1. Payroll employment: Normed to NBER cycle troughs

Note: Ratio is current total payroll employment divided by payroll employment at trough.
Source: Authors’ calculations using Current Employment Statistics Survey data from the Bureau of Labor Statistics.


2. Rate of job loss and unemployment rate

Source: Data from Farber (2003), appendix table 1. Note that job loss rates are "three year" rates as described in Farber (2003).

Displaced workers tend to be of particular concern because, by definition, these are workers who are unlikely to get their old jobs back and may not be able to get jobs in the same or related fields once the economy picks up. These are individuals with significant work histories, who lose their jobs through layoffs or closings, rather than poor individual performance. Much of what we know about displaced workers comes from the Displaced Workers Survey (DWS). This is a supplement to the Current Population Survey, administered every two years since 1984. A new survey was released recently.3 From January 2001 through December 2003, 5.3 million workers were displaced from jobs they had held for three years or more. Nearly one-third of these were manufacturing jobs, which is much larger than manufacturing’s share of workers with three or more years of experience. About 65 percent of the 5.3 million displaced workers were reemployed by January 2004; however, the reemployment rates were lower among women and moderately lower for African Americans and Asians.

By comparing results from different years of the DWS, one can see how displacement has changed over time. Displacement has, since the data were first collected, been more common among lower-skilled workers. However, during the 1990s there was a relative increase in the displacement rates of well-educated, white-collar workers. Similarly, high-tenured women had been less subject to displacement than men, but by 1995 that gap had disappeared.4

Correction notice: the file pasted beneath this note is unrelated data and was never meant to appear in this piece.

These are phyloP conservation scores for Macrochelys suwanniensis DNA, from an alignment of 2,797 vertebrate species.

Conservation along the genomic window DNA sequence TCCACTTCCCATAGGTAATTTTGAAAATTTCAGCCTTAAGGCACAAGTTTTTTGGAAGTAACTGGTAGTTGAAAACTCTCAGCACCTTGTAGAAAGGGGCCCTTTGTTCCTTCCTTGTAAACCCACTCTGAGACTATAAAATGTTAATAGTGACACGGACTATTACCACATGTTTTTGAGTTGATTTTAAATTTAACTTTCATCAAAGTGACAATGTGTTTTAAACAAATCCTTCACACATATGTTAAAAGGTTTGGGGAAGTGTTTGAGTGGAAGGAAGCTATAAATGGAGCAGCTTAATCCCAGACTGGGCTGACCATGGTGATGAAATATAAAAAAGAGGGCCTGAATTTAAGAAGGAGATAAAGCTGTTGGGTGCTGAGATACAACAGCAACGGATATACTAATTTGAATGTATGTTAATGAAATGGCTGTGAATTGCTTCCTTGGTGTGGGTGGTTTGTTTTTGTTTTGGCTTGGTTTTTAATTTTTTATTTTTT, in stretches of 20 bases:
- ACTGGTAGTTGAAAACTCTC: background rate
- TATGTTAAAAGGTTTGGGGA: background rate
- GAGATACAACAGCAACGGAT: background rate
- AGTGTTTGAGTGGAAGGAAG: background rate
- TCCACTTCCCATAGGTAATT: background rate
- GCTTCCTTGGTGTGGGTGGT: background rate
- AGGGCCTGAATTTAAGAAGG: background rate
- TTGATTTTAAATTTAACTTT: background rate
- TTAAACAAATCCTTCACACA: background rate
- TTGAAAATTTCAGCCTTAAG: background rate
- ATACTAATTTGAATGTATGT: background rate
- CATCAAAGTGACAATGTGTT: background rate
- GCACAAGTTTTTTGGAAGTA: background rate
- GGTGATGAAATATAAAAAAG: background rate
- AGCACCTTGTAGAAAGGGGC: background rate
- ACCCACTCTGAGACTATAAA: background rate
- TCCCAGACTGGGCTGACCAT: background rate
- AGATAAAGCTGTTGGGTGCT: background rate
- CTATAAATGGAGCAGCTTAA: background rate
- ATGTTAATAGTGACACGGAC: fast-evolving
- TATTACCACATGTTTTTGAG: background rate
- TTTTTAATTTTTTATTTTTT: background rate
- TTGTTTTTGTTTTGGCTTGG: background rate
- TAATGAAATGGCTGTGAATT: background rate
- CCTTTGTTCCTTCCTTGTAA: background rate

How much are workers hurt by displacement? Workers who had been in their jobs for longer periods of time are likely to be most hurt by displacement. In economic parlance, they lose the benefits accruing from their “specific human capital,” for example, knowledge of a specific physical plant or insight into the production of a given product, and benefits accruing from high “job match quality,” for example, a good working relationship with a given set of coworkers. Additionally, firms may pay workers less relative to their productivity early in their tenure with the firm, and more relative to productivity later.5 If workers are displaced, they never get a chance to recoup the losses accrued early in their tenure with the firm.

The detrimental effects of displacement depend on how quickly a worker is able to find new employment and their subsequent wage. Reemployment rates vary a great deal over the business cycle, ranging from about 57% around the recessionary trough to about 75% around the business cycle peak in the late 1990s.6 However, this masks a great deal of variation across education groups. Those with a college degree or more are 10–20 percentage points more likely to be reemployed by the survey date than those with only a high school diploma.7

Workers who are displaced have earnings that are substantially lower than they would have had otherwise. Jacobsen, LaLonde, and Sullivan (1993), using an administrative data set from Pennsylvania uniquely suited to answering questions about earnings of displaced workers over time, find that the long-term losses, even five years after displacement, are on average 25% of pre-displacement earnings.8 As figure 3 shows, the earnings losses begin prior to displacement, suggesting that workers in struggling firms earn less before the job terminates. Other researchers also find substantial earnings losses due to displacement (see Kletzer, 1998, and Farber, 2003). Additionally, Stevens (1997) documents the negative impact of multiple job losses on earnings.9

3. Earnings of displaced and stably employed workers

Note: Displaced workers lost their jobs in 1981:Q4. Stably employed workers worked for the same firm from 1974:Q1 to 1986:Q4.
Source: Jacobson, LaLonde, and Sullivan (1993).